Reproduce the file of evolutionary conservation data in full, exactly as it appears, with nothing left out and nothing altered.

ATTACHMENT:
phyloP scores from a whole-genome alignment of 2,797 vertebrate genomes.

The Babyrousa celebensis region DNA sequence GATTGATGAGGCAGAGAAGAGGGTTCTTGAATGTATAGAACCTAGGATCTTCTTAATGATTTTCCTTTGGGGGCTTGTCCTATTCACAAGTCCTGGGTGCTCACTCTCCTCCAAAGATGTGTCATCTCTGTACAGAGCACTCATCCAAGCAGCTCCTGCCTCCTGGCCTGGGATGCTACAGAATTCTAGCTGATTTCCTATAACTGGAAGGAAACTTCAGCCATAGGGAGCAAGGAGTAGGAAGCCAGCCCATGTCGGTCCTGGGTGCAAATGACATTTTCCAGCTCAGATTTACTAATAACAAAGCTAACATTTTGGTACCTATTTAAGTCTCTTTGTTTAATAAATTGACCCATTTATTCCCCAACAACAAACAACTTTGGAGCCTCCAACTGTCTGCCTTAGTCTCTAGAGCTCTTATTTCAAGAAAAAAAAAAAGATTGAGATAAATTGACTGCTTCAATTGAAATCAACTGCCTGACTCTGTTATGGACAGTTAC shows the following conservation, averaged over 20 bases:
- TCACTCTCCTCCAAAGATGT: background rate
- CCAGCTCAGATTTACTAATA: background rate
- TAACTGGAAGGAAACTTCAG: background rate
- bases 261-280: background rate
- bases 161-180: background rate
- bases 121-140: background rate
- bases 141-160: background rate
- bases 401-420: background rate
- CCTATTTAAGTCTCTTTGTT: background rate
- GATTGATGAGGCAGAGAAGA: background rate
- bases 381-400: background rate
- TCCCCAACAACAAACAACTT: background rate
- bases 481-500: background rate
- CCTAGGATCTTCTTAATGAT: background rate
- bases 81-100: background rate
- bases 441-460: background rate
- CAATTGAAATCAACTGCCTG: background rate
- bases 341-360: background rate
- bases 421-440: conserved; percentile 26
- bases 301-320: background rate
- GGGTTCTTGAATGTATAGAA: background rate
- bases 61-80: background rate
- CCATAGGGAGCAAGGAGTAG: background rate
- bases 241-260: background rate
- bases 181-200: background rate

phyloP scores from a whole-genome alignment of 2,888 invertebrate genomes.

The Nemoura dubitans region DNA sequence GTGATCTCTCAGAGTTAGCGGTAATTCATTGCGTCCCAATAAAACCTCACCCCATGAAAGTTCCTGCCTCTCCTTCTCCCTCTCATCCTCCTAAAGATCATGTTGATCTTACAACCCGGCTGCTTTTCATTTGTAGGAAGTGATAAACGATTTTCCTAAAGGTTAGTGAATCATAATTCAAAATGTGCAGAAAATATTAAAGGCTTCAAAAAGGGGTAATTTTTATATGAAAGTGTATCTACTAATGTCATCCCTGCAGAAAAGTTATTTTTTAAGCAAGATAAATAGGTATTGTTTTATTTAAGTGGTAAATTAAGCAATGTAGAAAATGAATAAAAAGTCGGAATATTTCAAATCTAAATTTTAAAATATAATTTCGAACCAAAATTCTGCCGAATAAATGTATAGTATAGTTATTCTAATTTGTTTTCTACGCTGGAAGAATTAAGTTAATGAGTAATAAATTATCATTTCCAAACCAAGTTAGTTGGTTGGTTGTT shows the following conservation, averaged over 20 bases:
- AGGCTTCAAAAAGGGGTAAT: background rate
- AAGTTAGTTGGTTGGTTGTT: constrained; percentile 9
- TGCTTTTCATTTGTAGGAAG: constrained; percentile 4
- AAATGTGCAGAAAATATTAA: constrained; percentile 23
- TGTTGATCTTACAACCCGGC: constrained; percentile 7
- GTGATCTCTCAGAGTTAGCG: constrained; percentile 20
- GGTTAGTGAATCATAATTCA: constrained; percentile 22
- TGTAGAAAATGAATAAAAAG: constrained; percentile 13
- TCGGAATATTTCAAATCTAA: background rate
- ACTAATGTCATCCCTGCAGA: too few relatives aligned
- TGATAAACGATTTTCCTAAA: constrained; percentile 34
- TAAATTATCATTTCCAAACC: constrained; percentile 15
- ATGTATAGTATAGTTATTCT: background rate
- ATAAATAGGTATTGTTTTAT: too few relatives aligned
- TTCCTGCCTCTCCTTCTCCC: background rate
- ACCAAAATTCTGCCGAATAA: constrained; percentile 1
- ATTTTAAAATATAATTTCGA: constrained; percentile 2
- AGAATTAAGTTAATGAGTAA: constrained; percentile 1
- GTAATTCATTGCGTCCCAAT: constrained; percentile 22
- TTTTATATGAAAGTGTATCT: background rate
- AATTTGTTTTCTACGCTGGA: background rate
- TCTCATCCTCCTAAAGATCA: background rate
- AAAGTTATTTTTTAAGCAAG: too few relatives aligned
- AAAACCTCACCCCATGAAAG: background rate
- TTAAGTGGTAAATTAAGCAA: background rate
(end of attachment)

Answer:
phyloP scores from a whole-genome alignment of 2,797 vertebrate genomes.

The Babyrousa celebensis region DNA sequence GATTGATGAGGCAGAGAAGAGGGTTCTTGAATGTATAGAACCTAGGATCTTCTTAATGATTTTCCTTTGGGGGCTTGTCCTATTCACAAGTCCTGGGTGCTCACTCTCCTCCAAAGATGTGTCATCTCTGTACAGAGCACTCATCCAAGCAGCTCCTGCCTCCTGGCCTGGGATGCTACAGAATTCTAGCTGATTTCCTATAACTGGAAGGAAACTTCAGCCATAGGGAGCAAGGAGTAGGAAGCCAGCCCATGTCGGTCCTGGGTGCAAATGACATTTTCCAGCTCAGATTTACTAATAACAAAGCTAACATTTTGGTACCTATTTAAGTCTCTTTGTTTAATAAATTGACCCATTTATTCCCCAACAACAAACAACTTTGGAGCCTCCAACTGTCTGCCTTAGTCTCTAGAGCTCTTATTTCAAGAAAAAAAAAAAGATTGAGATAAATTGACTGCTTCAATTGAAATCAACTGCCTGACTCTGTTATGGACAGTTAC shows the following conservation, averaged over 20 bases:
- TCACTCTCCTCCAAAGATGT: background rate
- CCAGCTCAGATTTACTAATA: background rate
- TAACTGGAAGGAAACTTCAG: background rate
- bases 261-280: background rate
- bases 161-180: background rate
- bases 121-140: background rate
- bases 141-160: background rate
- bases 401-420: background rate
- CCTATTTAAGTCTCTTTGTT: background rate
- GATTGATGAGGCAGAGAAGA: background rate
- bases 381-400: background rate
- TCCCCAACAACAAACAACTT: background rate
- bases 481-500: background rate
- CCTAGGATCTTCTTAATGAT: background rate
- bases 81-100: background rate
- bases 441-460: background rate
- CAATTGAAATCAACTGCCTG: background rate
- bases 341-360: background rate
- bases 421-440: conserved; percentile 26
- bases 301-320: background rate
- GGGTTCTTGAATGTATAGAA: background rate
- bases 61-80: background rate
- CCATAGGGAGCAAGGAGTAG: background rate
- bases 241-260: background rate
- bases 181-200: background rate

phyloP scores from a whole-genome alignment of 2,888 invertebrate genomes.

The Nemoura dubitans region DNA sequence GTGATCTCTCAGAGTTAGCGGTAATTCATTGCGTCCCAATAAAACCTCACCCCATGAAAGTTCCTGCCTCTCCTTCTCCCTCTCATCCTCCTAAAGATCATGTTGATCTTACAACCCGGCTGCTTTTCATTTGTAGGAAGTGATAAACGATTTTCCTAAAGGTTAGTGAATCATAATTCAAAATGTGCAGAAAATATTAAAGGCTTCAAAAAGGGGTAATTTTTATATGAAAGTGTATCTACTAATGTCATCCCTGCAGAAAAGTTATTTTTTAAGCAAGATAAATAGGTATTGTTTTATTTAAGTGGTAAATTAAGCAATGTAGAAAATGAATAAAAAGTCGGAATATTTCAAATCTAAATTTTAAAATATAATTTCGAACCAAAATTCTGCCGAATAAATGTATAGTATAGTTATTCTAATTTGTTTTCTACGCTGGAAGAATTAAGTTAATGAGTAATAAATTATCATTTCCAAACCAAGTTAGTTGGTTGGTTGTT shows the following conservation, averaged over 20 bases:
- AGGCTTCAAAAAGGGGTAAT: background rate
- AAGTTAGTTGGTTGGTTGTT: constrained; percentile 9
- TGCTTTTCATTTGTAGGAAG: constrained; percentile 4
- AAATGTGCAGAAAATATTAA: constrained; percentile 23
- TGTTGATCTTACAACCCGGC: constrained; percentile 7
- GTGATCTCTCAGAGTTAGCG: constrained; percentile 20
- GGTTAGTGAATCATAATTCA: constrained; percentile 22
- TGTAGAAAATGAATAAAAAG: constrained; percentile 13
- TCGGAATATTTCAAATCTAA: background rate
- ACTAATGTCATCCCTGCAGA: too few relatives aligned
- TGATAAACGATTTTCCTAAA: constrained; percentile 34
- TAAATTATCATTTCCAAACC: constrained; percentile 15
- ATGTATAGTATAGTTATTCT: background rate
- ATAAATAGGTATTGTTTTAT: too few relatives aligned
- TTCCTGCCTCTCCTTCTCCC: background rate
- ACCAAAATTCTGCCGAATAA: constrained; percentile 1
- ATTTTAAAATATAATTTCGA: constrained; percentile 2
- AGAATTAAGTTAATGAGTAA: constrained; percentile 1
- GTAATTCATTGCGTCCCAAT: constrained; percentile 22
- TTTTATATGAAAGTGTATCT: background rate
- AATTTGTTTTCTACGCTGGA: background rate
- TCTCATCCTCCTAAAGATCA: background rate
- AAAGTTATTTTTTAAGCAAG: too few relatives aligned
- AAAACCTCACCCCATGAAAG: background rate
- TTAAGTGGTAAATTAAGCAA: background rate